Polanczyk G, de Lima M, Horta B, Biederman J, Rohde L: The worldwide prevalence of ADHD: a systematic review and metaregression analysis. American Journal of Psychiatry. 2007, 164: 942-10.1176/appi.ajp.164.6.942.
Remschmidt H: Global consensus on ADHD/HKD. Eur Child Adolesc Psychiatry. 2005, 14: 127-137. 10.1007/s00787-005-0439-x.
Jensen PS, Kettle L, Roper MT, Sloan MT, Dulcan MK, et al: Are stimulants overprescribed? Treatment of ADHD in four U.S. communities. J Am Acad Child Adolesc Psychiatry. 1999, 38: 797-804. 10.1097/00004583-199907000-00008.
Jureidini J: Does the International Consensus Statement on ADHD leave room for healthy scepticism?. Eur Child Adolesc Psychiatry. 2002, 11: 240-author reply 241-242
Kupfer DJ: The Consensus Development Panel. National Institutes of Health Consensus Development Conference statement: diagnosis and treatment of Attention-Deficit/Hyperactivity Disorder (ADHD). Journal of the American Academy of Child and Adolescent Psychiatry. 2000, 39: 182-193. 10.1097/00004583-200002000-00018.
Dulcan M: Practice parameters for the assessment and treatment of children, adolescents, and adults with attention-deficit/hyperactivity disorder. American Academy of Child and Adolescent Psychiatry. J Am Acad Child Adolesc Psychiatry. 1997, 36: 85S-121S.
Elia J, Ambrosini PJ, Rapoport JL: Treatment of attention-deficit-hyperactivity disorder. N Engl J Med. 1999, 340: 780-788. 10.1056/NEJM199903113401007.
Wigal T, Swanson JM, Regino R, Lerner MA, Soliman I, et al: Stimulant medications for the treatment of ADHD: Efficacy and limitations. Mental Retardation and Developmental Disabilities Research Reviews. 1999, 5: 215-224. 10.1002/(SICI)1098-2779(1999)5:3<215::AID-MRDD8>3.0.CO;2-K.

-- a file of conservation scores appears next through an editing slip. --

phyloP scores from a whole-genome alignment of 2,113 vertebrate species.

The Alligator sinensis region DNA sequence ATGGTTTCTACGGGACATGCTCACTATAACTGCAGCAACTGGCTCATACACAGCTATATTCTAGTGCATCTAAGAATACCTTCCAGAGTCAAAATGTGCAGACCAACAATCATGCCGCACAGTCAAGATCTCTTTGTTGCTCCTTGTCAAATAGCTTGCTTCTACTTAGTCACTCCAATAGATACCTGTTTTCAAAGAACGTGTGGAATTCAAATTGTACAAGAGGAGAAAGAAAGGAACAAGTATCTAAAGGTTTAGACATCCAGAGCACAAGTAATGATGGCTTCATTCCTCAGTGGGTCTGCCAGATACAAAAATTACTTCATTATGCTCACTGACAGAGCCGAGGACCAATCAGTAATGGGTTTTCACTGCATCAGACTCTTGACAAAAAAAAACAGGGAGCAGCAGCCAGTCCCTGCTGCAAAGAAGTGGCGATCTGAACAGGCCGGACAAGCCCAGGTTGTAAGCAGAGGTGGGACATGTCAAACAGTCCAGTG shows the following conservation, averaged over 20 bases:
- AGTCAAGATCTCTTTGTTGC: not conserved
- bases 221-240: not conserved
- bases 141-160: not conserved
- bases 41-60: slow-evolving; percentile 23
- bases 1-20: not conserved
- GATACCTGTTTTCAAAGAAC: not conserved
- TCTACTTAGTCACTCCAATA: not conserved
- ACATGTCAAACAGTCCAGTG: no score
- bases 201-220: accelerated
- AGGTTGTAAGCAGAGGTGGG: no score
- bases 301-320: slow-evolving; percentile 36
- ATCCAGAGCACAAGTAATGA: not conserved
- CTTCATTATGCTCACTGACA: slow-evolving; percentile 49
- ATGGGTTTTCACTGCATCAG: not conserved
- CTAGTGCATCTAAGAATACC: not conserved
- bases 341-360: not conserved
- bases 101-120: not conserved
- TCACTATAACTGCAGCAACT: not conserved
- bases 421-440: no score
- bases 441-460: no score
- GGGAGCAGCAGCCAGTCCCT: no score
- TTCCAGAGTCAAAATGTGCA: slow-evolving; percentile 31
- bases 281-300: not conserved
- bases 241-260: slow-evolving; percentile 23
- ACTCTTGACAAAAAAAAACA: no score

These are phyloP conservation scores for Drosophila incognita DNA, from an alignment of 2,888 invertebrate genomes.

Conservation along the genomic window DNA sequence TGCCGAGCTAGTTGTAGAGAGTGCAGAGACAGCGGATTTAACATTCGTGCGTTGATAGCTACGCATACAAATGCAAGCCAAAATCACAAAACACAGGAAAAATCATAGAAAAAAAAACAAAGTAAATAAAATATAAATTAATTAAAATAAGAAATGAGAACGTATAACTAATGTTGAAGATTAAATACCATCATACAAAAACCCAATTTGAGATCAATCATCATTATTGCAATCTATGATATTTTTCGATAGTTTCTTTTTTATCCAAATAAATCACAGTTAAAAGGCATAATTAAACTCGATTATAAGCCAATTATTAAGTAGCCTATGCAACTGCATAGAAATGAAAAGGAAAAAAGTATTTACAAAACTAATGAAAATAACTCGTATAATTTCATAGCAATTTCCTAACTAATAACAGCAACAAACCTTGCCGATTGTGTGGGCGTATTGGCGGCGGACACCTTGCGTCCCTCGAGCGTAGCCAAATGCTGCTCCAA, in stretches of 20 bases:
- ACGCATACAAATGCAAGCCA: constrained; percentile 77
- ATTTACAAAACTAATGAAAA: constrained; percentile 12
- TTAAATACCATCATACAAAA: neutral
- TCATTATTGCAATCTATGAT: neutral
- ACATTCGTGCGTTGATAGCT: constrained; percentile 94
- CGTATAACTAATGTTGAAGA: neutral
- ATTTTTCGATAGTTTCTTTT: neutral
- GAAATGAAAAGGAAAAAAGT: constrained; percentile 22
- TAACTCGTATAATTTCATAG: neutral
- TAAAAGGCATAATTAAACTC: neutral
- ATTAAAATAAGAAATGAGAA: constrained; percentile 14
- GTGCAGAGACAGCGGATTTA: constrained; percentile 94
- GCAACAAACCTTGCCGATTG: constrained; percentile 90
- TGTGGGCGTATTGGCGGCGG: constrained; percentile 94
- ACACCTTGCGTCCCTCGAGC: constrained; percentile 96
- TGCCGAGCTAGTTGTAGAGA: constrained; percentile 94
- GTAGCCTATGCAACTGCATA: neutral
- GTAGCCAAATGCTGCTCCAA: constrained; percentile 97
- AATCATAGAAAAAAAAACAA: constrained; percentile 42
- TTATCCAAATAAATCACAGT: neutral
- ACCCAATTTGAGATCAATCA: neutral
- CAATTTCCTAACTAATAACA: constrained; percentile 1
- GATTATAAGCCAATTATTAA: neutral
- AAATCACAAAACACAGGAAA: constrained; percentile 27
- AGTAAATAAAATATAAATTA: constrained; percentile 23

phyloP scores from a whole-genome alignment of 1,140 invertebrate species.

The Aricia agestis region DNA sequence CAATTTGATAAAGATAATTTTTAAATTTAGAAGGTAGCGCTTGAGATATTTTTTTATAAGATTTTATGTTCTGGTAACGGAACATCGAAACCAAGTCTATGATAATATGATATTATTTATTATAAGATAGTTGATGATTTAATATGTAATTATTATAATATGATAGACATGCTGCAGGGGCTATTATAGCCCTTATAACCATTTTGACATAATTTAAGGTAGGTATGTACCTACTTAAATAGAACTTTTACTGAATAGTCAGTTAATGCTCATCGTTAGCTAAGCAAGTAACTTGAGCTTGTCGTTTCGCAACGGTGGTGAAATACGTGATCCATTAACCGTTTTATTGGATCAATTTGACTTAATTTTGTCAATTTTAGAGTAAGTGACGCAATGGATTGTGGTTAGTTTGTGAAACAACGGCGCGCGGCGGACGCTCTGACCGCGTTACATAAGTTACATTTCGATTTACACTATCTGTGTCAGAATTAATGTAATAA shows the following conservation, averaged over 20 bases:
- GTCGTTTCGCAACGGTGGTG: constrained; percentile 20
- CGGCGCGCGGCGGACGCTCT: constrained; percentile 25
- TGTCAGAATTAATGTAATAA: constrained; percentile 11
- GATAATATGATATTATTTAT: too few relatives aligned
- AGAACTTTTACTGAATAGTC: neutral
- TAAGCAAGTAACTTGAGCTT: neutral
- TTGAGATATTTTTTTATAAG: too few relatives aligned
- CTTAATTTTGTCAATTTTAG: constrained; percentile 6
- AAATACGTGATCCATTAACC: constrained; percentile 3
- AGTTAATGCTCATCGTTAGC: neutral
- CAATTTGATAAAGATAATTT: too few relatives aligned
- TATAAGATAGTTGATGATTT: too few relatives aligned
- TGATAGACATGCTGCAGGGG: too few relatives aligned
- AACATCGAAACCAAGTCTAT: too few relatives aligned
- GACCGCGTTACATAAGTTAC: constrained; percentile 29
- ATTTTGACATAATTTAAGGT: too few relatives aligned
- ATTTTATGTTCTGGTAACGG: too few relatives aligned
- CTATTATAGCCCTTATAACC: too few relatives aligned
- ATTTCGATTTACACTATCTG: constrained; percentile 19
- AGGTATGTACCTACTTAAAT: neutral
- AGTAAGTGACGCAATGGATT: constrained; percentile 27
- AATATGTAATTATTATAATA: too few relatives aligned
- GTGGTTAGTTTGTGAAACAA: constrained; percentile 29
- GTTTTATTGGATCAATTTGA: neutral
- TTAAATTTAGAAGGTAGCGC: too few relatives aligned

Efron D, Jarman F, Barker M: Side effects of methylphenidate and dexamphetamine in children with attention deficit hyperactivity disorder: a double-blind, crossover trial. Pediatrics. 1997, 100: 662-666. 10.1542/peds.100.4.662.
Greenhill LL, Swanson JM, Vitiello B, Davies M, Clevenger W, et al: Impairment and deportment responses to different methylphenidate doses in children with ADHD: the MTA titration trial. J Am Acad Child Adolesc Psychiatry. 2001, 40: 180-187. 10.1097/00004583-200102000-00012.
Spencer T, Biederman J, Wilens T, Harding M, O'Donnell D, et al: Pharmacotherapy of attention-deficit hyperactivity disorder across the life cycle. J Am Acad Child Adolesc Psychiatry. 1996, 35: 409-432. 10.1097/00004583-199604000-00008.
Barkley RA, McMurray MB, Edelbrock CS, Robbins K: Side effects of methylphenidate in children with attention deficit hyperactivity disorder: a systemic, placebo-controlled evaluation. Pediatrics. 1990, 86: 184-192.
Stein MA, Sarampote CS, Waldman ID, Robb AS, Conlon C, et al: A dose-response study of OROS methylphenidate in children with attention-deficit/hyperactivity disorder. Pediatrics. 2003, 112: e404-10.1542/peds.112.5.e404.
Rapport M, Denney C, DuPAUL G, Gardner M: Attention deficit disorder and methylphenidate: normalization rates, clinical effectiveness, and response prediction in 76 children. Journal of the American Academy of Child & Adolescent Psychiatry. 1994, 33: 882-893. 10.1097/00004583-199407000-00015.
Tannock R, Schachar R, Carr R, Chajczyk D, Logan G: Effects of methylphenidate on inhibitory control in hyperactive children. Journal of Abnormal Child Psychology. 1989, 17: 473-491. 10.1007/BF00916508.
Zeiner P, Bryhn G, Bjercke C, Truyen K, Strand G: Response to methylphenidate in boys with attention-deficit hyperactivity disorder. Acta paediatrica. 1999, 88: 298-303. 10.1111/j.1651-2227.1999.tb01100.x.
Schweitzer J, Lee D, Hanford R, Zink C, Ely T, et al: Effect of methylphenidate on executive functioning in adults with attention-deficit/hyperactivity disorder: normalization of behavior but not related brain activity. Biological psychiatry. 2004, 56: 597-606. 10.1016/j.biopsych.2004.07.011.